“We are not reckless…”

This shouldn’t be seen as a threat. It isn’t a binary question. It’s not one or the other – creativity or effectiveness. Everyone in the industry does not suddenly need to become more scientific or go and learn how to programme. We simply need a re-balancing, a few more people that can do those things. A reorganisation around experts in consumer insight and a keener, and crucially, more public focus on effectiveness.

We are not reckless. Let’s show the world that.

Effectiveness Week was an event 31 October – 04 November 2016, which brought together senior marketers and decision-makers from both agencies and clients. The week tackled some of the big questions around making marketing more accountable and enabling the discipline to deliver value to the business through foresight and evidence-based decision-making. You can browse the learnings and key content from the week here.

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Effectiveness Week 2016

“Just what the industry needs, great collaboration between clients and agencies on the topics that drive business growth.”

Bridget Angear, Joint Chief Strategy Officer at AMV BBDO

“It’s great to see the IPA in the UK bring the whole industry and particularly the trade bodies together to focus on effectiveness. This new Marketing Effectiveness initiative will enable people across the industry to work together to build on best practice.”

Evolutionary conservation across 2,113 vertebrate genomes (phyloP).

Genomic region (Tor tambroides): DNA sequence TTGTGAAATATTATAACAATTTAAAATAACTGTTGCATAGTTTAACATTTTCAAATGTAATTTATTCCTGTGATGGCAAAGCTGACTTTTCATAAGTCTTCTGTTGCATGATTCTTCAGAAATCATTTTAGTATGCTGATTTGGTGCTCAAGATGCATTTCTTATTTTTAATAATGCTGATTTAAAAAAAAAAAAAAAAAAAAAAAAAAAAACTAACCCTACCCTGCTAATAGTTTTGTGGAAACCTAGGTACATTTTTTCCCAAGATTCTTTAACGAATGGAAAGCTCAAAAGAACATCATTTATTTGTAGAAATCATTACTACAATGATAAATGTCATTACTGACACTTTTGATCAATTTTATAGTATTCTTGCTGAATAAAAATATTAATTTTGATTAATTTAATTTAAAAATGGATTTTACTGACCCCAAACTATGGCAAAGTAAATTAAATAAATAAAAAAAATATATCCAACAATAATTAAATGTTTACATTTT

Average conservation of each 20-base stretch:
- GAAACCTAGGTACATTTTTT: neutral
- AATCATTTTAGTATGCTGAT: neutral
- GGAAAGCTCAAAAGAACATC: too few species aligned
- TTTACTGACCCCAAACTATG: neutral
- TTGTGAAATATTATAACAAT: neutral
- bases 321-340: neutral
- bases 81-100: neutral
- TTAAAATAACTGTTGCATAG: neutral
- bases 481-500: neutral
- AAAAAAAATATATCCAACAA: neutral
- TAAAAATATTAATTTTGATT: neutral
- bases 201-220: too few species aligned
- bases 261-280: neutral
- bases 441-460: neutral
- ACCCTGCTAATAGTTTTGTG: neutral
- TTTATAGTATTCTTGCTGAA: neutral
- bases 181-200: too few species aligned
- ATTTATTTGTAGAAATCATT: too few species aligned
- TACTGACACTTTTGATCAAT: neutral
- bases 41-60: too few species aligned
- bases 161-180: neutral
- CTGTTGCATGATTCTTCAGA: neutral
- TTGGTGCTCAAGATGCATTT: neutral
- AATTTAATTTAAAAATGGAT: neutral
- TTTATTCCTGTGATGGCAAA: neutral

David Wheldon, Chief Marketing Officer, RBS

“Effectiveness is a team sport, so it was great to see the industry in the widest sense, come together. In an increasingly diverse and fragmented world, only by using all parts of the brain will we solve effectiveness challenges and design our campaigns to deliver short and long term value. That’s why what happens next is important – if the IPA can help facilitate progress on this with a long-term initiative around Marketing Effectiveness, we’ll definitely crack it.”

Bart Michels, Global CEO Kantar Added Value and Country Leader Kantar UK

“The time spent at #EffWeek was extraordinarily effective. It was great to hear the diverse views from all areas of the industry. All tied together with the common themes of accountability and effectiveness.”

Andrew Canter, Global CEO, BCMA

“It has been a privilege to be part of the inaugural Effectiveness Week. The agenda is one which we at O2 UK feel passionately about. To see and hear perspectives across the industry demonstrates how the breadth of marketing effectiveness is increasingly being valued within businesses. Data, insight, social, customer experience, test and learn, ROI, these are all fundamentals and were covered expansively at the event”.

Sandra Fazackerley, Marketing & Consumer, Telefónica UK Limited

“The full week of effectiveness events brought into clear focus the need for marketers to use data and insight to achieve the key business objectives of growth and profits. Marketers today are in a better position to quantify their knowledge of customers and measure the ability of investments in marketing to increase brand and shareholder value.”

Chris Combemale, Group CEO, DMA